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Habeck.jpg – Wolf, bitte die Bildqualität so gut wie möglich optimieren

Source: Screenshot BMWK (German economy ministry) video

“With the carbon contracts for difference, firstly, we are promoting modern, climate-friendly industrial systems of tomorrow. Through this will come new technologies, value chains and infrastructures. This helps, secondly, industry worldwide to switch to climate-friendly production. And thirdly, with the carbon contracts for difference, we are setting new international standards for efficient and low-bureaucracy funding,” he added.

Abroad, this step will be admired with envy, according to Habeck: “Cool what you’re doing in Germany. We want that too.”

Even if some people in Germany don’t like to hear that – because they are all too willing to participate in Habeck bashing – you have to give him credit for getting a lot of things off the ground during his time in office. And if representatives of the chemical industry in particular describe these carbon contracts as a “right step,” not everything can have been wrong.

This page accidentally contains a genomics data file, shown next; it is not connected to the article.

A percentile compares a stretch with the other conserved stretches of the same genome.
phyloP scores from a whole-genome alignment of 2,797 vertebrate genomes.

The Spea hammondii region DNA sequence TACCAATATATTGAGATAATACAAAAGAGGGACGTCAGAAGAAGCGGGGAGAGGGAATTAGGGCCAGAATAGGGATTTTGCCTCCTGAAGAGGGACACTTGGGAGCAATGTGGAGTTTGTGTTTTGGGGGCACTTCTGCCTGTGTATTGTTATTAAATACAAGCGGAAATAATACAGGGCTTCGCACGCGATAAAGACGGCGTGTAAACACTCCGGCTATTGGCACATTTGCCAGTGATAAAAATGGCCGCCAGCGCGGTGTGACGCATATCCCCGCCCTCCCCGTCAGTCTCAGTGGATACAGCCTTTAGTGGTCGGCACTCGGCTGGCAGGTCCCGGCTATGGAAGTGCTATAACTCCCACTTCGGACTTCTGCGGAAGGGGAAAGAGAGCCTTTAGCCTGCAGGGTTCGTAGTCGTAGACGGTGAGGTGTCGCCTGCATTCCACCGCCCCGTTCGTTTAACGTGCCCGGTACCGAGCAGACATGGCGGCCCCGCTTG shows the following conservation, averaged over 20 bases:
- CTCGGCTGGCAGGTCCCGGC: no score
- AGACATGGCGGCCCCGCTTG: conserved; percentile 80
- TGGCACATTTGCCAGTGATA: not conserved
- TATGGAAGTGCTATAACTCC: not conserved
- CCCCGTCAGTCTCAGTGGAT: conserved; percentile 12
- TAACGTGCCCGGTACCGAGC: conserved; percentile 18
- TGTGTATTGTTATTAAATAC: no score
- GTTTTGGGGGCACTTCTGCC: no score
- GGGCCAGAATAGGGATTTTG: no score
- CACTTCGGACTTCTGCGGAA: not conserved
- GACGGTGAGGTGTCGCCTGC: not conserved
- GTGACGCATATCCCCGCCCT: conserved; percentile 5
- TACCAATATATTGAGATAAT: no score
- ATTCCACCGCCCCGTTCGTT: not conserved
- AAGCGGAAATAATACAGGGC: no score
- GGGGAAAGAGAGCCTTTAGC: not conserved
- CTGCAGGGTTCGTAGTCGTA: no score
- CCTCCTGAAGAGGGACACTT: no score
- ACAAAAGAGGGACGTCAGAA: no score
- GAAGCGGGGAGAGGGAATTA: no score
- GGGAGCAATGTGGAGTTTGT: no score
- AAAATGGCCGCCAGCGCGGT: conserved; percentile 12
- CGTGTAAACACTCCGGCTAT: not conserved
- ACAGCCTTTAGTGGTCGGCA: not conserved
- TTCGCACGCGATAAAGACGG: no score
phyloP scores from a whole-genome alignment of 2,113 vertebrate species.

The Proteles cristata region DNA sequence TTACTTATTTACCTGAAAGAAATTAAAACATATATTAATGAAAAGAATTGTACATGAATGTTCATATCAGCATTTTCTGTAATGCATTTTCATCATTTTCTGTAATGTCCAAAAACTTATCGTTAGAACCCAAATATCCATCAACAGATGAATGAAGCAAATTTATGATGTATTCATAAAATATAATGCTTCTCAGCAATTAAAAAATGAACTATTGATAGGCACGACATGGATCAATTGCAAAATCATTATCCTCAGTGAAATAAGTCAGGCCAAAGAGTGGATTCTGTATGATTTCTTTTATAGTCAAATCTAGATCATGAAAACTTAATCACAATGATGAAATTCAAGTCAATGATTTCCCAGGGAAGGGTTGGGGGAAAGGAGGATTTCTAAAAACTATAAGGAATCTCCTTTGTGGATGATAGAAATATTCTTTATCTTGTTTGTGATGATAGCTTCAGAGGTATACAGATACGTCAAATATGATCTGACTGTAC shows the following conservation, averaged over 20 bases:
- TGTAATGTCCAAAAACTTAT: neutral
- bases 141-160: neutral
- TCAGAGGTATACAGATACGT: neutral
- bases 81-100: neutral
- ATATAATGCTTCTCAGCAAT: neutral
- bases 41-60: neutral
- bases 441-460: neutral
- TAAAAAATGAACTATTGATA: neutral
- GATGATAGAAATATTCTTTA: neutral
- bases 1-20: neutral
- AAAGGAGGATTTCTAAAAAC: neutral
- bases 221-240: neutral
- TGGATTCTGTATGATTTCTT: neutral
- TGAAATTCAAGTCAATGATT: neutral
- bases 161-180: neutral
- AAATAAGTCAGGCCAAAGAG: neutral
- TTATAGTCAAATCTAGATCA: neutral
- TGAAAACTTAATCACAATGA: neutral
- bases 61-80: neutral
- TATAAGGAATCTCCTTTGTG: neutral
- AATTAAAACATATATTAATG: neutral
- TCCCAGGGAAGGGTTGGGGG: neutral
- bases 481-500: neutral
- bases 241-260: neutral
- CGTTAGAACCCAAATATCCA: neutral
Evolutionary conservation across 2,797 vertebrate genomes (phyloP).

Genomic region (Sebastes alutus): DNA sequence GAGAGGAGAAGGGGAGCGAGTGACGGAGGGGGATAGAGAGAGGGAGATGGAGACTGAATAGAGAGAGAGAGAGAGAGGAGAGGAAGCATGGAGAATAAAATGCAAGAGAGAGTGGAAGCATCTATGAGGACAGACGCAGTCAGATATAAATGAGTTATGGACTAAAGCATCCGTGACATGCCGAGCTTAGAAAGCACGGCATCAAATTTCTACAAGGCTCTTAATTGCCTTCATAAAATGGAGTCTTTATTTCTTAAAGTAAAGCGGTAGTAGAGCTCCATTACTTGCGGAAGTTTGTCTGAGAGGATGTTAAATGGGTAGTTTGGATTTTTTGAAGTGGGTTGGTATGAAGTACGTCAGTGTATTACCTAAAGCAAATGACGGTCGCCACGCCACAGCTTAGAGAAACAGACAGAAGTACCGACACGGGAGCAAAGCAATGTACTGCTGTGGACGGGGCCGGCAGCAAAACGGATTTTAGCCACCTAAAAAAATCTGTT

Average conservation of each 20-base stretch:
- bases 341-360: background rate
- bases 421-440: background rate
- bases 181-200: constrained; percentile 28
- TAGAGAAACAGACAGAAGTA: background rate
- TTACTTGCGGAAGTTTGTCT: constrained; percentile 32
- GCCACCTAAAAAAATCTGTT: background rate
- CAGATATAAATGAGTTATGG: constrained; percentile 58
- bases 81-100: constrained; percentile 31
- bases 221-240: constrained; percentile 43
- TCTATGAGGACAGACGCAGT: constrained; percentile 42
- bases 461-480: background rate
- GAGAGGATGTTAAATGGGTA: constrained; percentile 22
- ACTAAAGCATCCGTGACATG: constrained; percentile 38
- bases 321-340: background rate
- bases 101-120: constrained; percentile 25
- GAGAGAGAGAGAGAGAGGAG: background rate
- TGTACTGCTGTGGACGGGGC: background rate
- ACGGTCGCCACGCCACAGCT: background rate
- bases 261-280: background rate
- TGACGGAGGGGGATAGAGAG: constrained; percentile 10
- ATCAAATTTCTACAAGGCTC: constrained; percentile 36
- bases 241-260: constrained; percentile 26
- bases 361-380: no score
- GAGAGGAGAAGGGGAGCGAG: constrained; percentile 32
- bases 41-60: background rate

Opinions on Habeck are currently divided: For some, he is not green enough, too pro-business, too industry-friendly – for others, he is too green, too idealistic, too poetic.

But if you look at what has been kicked off in recent months – in particular due to Habeck’s commitment – it can be seen, even with strong climate protection glasses: Germany has come through the last few winters well and now has several LNG terminals built in record time. Germany is gradually getting the energy policy framework that so many people have been calling for, which provides planning security – be it in the heating or transportation sector, but especially in the industrial sector.

Germany is making efforts to keep energy-intensive companies in the steel, glass, cement and chemical industries in particular in the country and to accommodate them. Germany is also forging international partnerships for the import of hydrogen and the transfer of technological expertise (see H2-international May 2024: p. 12 – Norway as partner country of Hannover Messe).